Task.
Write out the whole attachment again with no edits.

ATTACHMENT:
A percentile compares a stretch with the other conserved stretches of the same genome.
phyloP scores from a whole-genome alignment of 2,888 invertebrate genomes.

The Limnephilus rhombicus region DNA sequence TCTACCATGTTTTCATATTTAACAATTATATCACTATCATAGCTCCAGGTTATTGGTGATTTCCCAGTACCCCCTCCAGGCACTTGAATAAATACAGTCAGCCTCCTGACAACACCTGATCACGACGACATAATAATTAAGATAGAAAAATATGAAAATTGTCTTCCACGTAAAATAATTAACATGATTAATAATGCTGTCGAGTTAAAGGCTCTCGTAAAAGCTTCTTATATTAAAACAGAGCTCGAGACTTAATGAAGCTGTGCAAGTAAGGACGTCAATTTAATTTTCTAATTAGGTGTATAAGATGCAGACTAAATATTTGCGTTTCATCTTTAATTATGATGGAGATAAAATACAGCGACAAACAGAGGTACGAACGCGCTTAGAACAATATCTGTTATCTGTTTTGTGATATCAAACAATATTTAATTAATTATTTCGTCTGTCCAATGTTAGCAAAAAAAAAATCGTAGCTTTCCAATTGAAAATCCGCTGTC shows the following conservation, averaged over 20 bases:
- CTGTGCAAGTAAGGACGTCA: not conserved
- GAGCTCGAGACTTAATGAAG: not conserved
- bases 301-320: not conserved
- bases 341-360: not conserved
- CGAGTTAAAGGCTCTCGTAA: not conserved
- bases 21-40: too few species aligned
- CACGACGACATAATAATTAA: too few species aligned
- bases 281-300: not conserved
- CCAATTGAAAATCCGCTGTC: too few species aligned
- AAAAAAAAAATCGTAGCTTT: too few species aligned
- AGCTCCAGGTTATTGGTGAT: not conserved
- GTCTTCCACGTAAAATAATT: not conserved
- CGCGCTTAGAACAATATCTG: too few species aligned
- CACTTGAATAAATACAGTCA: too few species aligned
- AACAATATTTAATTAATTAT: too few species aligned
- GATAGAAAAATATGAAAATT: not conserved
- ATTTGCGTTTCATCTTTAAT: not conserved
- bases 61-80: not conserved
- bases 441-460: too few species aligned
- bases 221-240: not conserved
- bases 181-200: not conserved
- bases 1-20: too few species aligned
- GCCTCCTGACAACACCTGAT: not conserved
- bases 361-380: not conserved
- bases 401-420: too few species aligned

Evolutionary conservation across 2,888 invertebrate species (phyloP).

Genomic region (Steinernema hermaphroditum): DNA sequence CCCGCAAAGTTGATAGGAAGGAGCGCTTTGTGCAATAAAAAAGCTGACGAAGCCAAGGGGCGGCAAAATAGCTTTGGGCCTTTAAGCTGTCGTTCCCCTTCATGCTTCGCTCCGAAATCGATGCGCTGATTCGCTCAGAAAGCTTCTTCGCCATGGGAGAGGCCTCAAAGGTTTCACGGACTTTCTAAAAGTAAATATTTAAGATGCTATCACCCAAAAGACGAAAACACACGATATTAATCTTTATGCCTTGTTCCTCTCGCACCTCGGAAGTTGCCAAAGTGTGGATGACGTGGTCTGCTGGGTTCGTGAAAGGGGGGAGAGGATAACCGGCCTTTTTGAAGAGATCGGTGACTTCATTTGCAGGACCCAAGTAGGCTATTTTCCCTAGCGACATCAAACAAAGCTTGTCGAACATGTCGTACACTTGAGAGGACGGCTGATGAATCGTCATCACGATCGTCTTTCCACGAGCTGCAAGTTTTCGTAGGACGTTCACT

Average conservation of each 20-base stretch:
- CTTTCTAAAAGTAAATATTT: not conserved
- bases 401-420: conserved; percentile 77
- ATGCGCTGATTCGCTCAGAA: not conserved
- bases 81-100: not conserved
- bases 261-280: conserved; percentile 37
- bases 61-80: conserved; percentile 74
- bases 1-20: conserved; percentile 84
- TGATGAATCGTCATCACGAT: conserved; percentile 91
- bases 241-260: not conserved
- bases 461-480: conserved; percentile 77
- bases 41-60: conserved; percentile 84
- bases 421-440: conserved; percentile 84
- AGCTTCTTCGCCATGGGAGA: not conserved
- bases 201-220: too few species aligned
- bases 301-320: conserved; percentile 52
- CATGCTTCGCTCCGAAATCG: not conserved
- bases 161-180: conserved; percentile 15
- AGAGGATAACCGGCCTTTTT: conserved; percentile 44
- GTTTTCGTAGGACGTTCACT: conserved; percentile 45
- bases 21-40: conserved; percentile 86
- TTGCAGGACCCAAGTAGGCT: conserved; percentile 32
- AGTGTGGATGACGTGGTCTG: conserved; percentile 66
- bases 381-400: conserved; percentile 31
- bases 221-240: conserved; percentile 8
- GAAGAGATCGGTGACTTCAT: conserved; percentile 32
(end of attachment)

A percentile compares a stretch with the other conserved stretches of the same genome.
phyloP scores from a whole-genome alignment of 2,888 invertebrate genomes.

The Limnephilus rhombicus region DNA sequence TCTACCATGTTTTCATATTTAACAATTATATCACTATCATAGCTCCAGGTTATTGGTGATTTCCCAGTACCCCCTCCAGGCACTTGAATAAATACAGTCAGCCTCCTGACAACACCTGATCACGACGACATAATAATTAAGATAGAAAAATATGAAAATTGTCTTCCACGTAAAATAATTAACATGATTAATAATGCTGTCGAGTTAAAGGCTCTCGTAAAAGCTTCTTATATTAAAACAGAGCTCGAGACTTAATGAAGCTGTGCAAGTAAGGACGTCAATTTAATTTTCTAATTAGGTGTATAAGATGCAGACTAAATATTTGCGTTTCATCTTTAATTATGATGGAGATAAAATACAGCGACAAACAGAGGTACGAACGCGCTTAGAACAATATCTGTTATCTGTTTTGTGATATCAAACAATATTTAATTAATTATTTCGTCTGTCCAATGTTAGCAAAAAAAAAATCGTAGCTTTCCAATTGAAAATCCGCTGTC shows the following conservation, averaged over 20 bases:
- CTGTGCAAGTAAGGACGTCA: not conserved
- GAGCTCGAGACTTAATGAAG: not conserved
- bases 301-320: not conserved
- bases 341-360: not conserved
- CGAGTTAAAGGCTCTCGTAA: not conserved
- bases 21-40: too few species aligned
- CACGACGACATAATAATTAA: too few species aligned
- bases 281-300: not conserved
- CCAATTGAAAATCCGCTGTC: too few species aligned
- AAAAAAAAAATCGTAGCTTT: too few species aligned
- AGCTCCAGGTTATTGGTGAT: not conserved
- GTCTTCCACGTAAAATAATT: not conserved
- CGCGCTTAGAACAATATCTG: too few species aligned
- CACTTGAATAAATACAGTCA: too few species aligned
- AACAATATTTAATTAATTAT: too few species aligned
- GATAGAAAAATATGAAAATT: not conserved
- ATTTGCGTTTCATCTTTAAT: not conserved
- bases 61-80: not conserved
- bases 441-460: too few species aligned
- bases 221-240: not conserved
- bases 181-200: not conserved
- bases 1-20: too few species aligned
- GCCTCCTGACAACACCTGAT: not conserved
- bases 361-380: not conserved
- bases 401-420: too few species aligned

Evolutionary conservation across 2,888 invertebrate species (phyloP).

Genomic region (Steinernema hermaphroditum): DNA sequence CCCGCAAAGTTGATAGGAAGGAGCGCTTTGTGCAATAAAAAAGCTGACGAAGCCAAGGGGCGGCAAAATAGCTTTGGGCCTTTAAGCTGTCGTTCCCCTTCATGCTTCGCTCCGAAATCGATGCGCTGATTCGCTCAGAAAGCTTCTTCGCCATGGGAGAGGCCTCAAAGGTTTCACGGACTTTCTAAAAGTAAATATTTAAGATGCTATCACCCAAAAGACGAAAACACACGATATTAATCTTTATGCCTTGTTCCTCTCGCACCTCGGAAGTTGCCAAAGTGTGGATGACGTGGTCTGCTGGGTTCGTGAAAGGGGGGAGAGGATAACCGGCCTTTTTGAAGAGATCGGTGACTTCATTTGCAGGACCCAAGTAGGCTATTTTCCCTAGCGACATCAAACAAAGCTTGTCGAACATGTCGTACACTTGAGAGGACGGCTGATGAATCGTCATCACGATCGTCTTTCCACGAGCTGCAAGTTTTCGTAGGACGTTCACT

Average conservation of each 20-base stretch:
- CTTTCTAAAAGTAAATATTT: not conserved
- bases 401-420: conserved; percentile 77
- ATGCGCTGATTCGCTCAGAA: not conserved
- bases 81-100: not conserved
- bases 261-280: conserved; percentile 37
- bases 61-80: conserved; percentile 74
- bases 1-20: conserved; percentile 84
- TGATGAATCGTCATCACGAT: conserved; percentile 91
- bases 241-260: not conserved
- bases 461-480: conserved; percentile 77
- bases 41-60: conserved; percentile 84
- bases 421-440: conserved; percentile 84
- AGCTTCTTCGCCATGGGAGA: not conserved
- bases 201-220: too few species aligned
- bases 301-320: conserved; percentile 52
- CATGCTTCGCTCCGAAATCG: not conserved
- bases 161-180: conserved; percentile 15
- AGAGGATAACCGGCCTTTTT: conserved; percentile 44
- GTTTTCGTAGGACGTTCACT: conserved; percentile 45
- bases 21-40: conserved; percentile 86
- TTGCAGGACCCAAGTAGGCT: conserved; percentile 32
- AGTGTGGATGACGTGGTCTG: conserved; percentile 66
- bases 381-400: conserved; percentile 31
- bases 221-240: conserved; percentile 8
- GAAGAGATCGGTGACTTCAT: conserved; percentile 32